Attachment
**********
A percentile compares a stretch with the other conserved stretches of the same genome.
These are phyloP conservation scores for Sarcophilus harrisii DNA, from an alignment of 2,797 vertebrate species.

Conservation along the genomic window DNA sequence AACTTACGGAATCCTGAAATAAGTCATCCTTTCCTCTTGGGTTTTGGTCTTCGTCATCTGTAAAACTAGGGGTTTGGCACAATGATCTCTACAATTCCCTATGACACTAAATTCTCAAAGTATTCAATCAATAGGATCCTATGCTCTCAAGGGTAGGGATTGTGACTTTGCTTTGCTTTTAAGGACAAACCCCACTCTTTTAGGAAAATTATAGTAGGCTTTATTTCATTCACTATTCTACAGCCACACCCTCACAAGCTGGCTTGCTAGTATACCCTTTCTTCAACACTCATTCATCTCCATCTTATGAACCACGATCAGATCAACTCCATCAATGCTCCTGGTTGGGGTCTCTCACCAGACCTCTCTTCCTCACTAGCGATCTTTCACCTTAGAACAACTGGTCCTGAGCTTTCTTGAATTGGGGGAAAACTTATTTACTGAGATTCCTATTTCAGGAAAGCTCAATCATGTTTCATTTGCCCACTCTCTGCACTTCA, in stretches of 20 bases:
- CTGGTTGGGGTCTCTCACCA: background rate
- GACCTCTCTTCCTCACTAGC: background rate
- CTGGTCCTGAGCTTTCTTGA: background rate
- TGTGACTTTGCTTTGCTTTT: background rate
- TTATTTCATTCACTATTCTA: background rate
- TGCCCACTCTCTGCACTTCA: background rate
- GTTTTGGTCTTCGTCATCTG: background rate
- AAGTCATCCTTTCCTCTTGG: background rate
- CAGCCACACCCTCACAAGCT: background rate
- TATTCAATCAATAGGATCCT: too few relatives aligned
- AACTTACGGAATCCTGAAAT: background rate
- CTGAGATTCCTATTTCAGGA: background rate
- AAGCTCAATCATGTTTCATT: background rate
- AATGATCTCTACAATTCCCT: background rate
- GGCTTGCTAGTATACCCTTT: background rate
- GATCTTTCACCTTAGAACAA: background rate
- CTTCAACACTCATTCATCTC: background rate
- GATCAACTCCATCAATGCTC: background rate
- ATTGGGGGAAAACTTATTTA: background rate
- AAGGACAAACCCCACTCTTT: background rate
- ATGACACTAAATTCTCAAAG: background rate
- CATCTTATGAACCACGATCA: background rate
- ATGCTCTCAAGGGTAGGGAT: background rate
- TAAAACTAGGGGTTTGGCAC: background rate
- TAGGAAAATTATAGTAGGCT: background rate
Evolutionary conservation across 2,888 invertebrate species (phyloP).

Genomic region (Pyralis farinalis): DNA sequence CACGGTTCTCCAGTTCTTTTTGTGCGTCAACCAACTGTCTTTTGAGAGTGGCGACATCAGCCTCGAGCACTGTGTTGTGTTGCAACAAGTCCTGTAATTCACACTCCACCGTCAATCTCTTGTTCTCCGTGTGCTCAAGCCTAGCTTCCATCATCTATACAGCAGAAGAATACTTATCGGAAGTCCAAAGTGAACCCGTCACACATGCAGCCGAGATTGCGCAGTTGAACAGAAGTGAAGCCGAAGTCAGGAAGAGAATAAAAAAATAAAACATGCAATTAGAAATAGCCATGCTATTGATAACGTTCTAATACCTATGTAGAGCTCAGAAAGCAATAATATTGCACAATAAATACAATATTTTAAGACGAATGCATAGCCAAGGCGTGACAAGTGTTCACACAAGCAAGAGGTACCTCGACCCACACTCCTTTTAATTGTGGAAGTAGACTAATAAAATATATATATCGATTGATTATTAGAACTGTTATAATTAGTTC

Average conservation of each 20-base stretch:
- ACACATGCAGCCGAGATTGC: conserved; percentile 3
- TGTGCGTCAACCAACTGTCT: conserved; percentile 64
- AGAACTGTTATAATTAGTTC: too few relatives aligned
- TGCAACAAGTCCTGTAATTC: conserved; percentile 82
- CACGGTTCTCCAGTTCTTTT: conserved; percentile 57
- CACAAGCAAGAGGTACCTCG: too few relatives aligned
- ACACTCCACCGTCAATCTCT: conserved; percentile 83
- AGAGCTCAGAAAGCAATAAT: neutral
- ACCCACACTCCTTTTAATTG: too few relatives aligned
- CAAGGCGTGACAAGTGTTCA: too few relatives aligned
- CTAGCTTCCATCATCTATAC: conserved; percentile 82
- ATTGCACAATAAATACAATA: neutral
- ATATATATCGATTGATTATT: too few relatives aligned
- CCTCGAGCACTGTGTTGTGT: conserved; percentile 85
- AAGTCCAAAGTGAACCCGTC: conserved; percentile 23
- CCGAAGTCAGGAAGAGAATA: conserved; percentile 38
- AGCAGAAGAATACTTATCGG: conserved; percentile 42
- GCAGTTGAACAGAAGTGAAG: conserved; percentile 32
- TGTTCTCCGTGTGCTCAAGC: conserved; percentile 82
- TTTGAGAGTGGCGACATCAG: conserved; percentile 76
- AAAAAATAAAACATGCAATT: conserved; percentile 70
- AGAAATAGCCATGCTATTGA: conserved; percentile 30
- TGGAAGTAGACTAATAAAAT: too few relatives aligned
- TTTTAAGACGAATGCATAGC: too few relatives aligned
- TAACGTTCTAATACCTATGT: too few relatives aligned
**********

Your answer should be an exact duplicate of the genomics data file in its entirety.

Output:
A percentile compares a stretch with the other conserved stretches of the same genome.
These are phyloP conservation scores for Sarcophilus harrisii DNA, from an alignment of 2,797 vertebrate species.

Conservation along the genomic window DNA sequence AACTTACGGAATCCTGAAATAAGTCATCCTTTCCTCTTGGGTTTTGGTCTTCGTCATCTGTAAAACTAGGGGTTTGGCACAATGATCTCTACAATTCCCTATGACACTAAATTCTCAAAGTATTCAATCAATAGGATCCTATGCTCTCAAGGGTAGGGATTGTGACTTTGCTTTGCTTTTAAGGACAAACCCCACTCTTTTAGGAAAATTATAGTAGGCTTTATTTCATTCACTATTCTACAGCCACACCCTCACAAGCTGGCTTGCTAGTATACCCTTTCTTCAACACTCATTCATCTCCATCTTATGAACCACGATCAGATCAACTCCATCAATGCTCCTGGTTGGGGTCTCTCACCAGACCTCTCTTCCTCACTAGCGATCTTTCACCTTAGAACAACTGGTCCTGAGCTTTCTTGAATTGGGGGAAAACTTATTTACTGAGATTCCTATTTCAGGAAAGCTCAATCATGTTTCATTTGCCCACTCTCTGCACTTCA, in stretches of 20 bases:
- CTGGTTGGGGTCTCTCACCA: background rate
- GACCTCTCTTCCTCACTAGC: background rate
- CTGGTCCTGAGCTTTCTTGA: background rate
- TGTGACTTTGCTTTGCTTTT: background rate
- TTATTTCATTCACTATTCTA: background rate
- TGCCCACTCTCTGCACTTCA: background rate
- GTTTTGGTCTTCGTCATCTG: background rate
- AAGTCATCCTTTCCTCTTGG: background rate
- CAGCCACACCCTCACAAGCT: background rate
- TATTCAATCAATAGGATCCT: too few relatives aligned
- AACTTACGGAATCCTGAAAT: background rate
- CTGAGATTCCTATTTCAGGA: background rate
- AAGCTCAATCATGTTTCATT: background rate
- AATGATCTCTACAATTCCCT: background rate
- GGCTTGCTAGTATACCCTTT: background rate
- GATCTTTCACCTTAGAACAA: background rate
- CTTCAACACTCATTCATCTC: background rate
- GATCAACTCCATCAATGCTC: background rate
- ATTGGGGGAAAACTTATTTA: background rate
- AAGGACAAACCCCACTCTTT: background rate
- ATGACACTAAATTCTCAAAG: background rate
- CATCTTATGAACCACGATCA: background rate
- ATGCTCTCAAGGGTAGGGAT: background rate
- TAAAACTAGGGGTTTGGCAC: background rate
- TAGGAAAATTATAGTAGGCT: background rate
Evolutionary conservation across 2,888 invertebrate species (phyloP).

Genomic region (Pyralis farinalis): DNA sequence CACGGTTCTCCAGTTCTTTTTGTGCGTCAACCAACTGTCTTTTGAGAGTGGCGACATCAGCCTCGAGCACTGTGTTGTGTTGCAACAAGTCCTGTAATTCACACTCCACCGTCAATCTCTTGTTCTCCGTGTGCTCAAGCCTAGCTTCCATCATCTATACAGCAGAAGAATACTTATCGGAAGTCCAAAGTGAACCCGTCACACATGCAGCCGAGATTGCGCAGTTGAACAGAAGTGAAGCCGAAGTCAGGAAGAGAATAAAAAAATAAAACATGCAATTAGAAATAGCCATGCTATTGATAACGTTCTAATACCTATGTAGAGCTCAGAAAGCAATAATATTGCACAATAAATACAATATTTTAAGACGAATGCATAGCCAAGGCGTGACAAGTGTTCACACAAGCAAGAGGTACCTCGACCCACACTCCTTTTAATTGTGGAAGTAGACTAATAAAATATATATATCGATTGATTATTAGAACTGTTATAATTAGTTC

Average conservation of each 20-base stretch:
- ACACATGCAGCCGAGATTGC: conserved; percentile 3
- TGTGCGTCAACCAACTGTCT: conserved; percentile 64
- AGAACTGTTATAATTAGTTC: too few relatives aligned
- TGCAACAAGTCCTGTAATTC: conserved; percentile 82
- CACGGTTCTCCAGTTCTTTT: conserved; percentile 57
- CACAAGCAAGAGGTACCTCG: too few relatives aligned
- ACACTCCACCGTCAATCTCT: conserved; percentile 83
- AGAGCTCAGAAAGCAATAAT: neutral
- ACCCACACTCCTTTTAATTG: too few relatives aligned
- CAAGGCGTGACAAGTGTTCA: too few relatives aligned
- CTAGCTTCCATCATCTATAC: conserved; percentile 82
- ATTGCACAATAAATACAATA: neutral
- ATATATATCGATTGATTATT: too few relatives aligned
- CCTCGAGCACTGTGTTGTGT: conserved; percentile 85
- AAGTCCAAAGTGAACCCGTC: conserved; percentile 23
- CCGAAGTCAGGAAGAGAATA: conserved; percentile 38
- AGCAGAAGAATACTTATCGG: conserved; percentile 42
- GCAGTTGAACAGAAGTGAAG: conserved; percentile 32
- TGTTCTCCGTGTGCTCAAGC: conserved; percentile 82
- TTTGAGAGTGGCGACATCAG: conserved; percentile 76
- AAAAAATAAAACATGCAATT: conserved; percentile 70
- AGAAATAGCCATGCTATTGA: conserved; percentile 30
- TGGAAGTAGACTAATAAAAT: too few relatives aligned
- TTTTAAGACGAATGCATAGC: too few relatives aligned
- TAACGTTCTAATACCTATGT: too few relatives aligned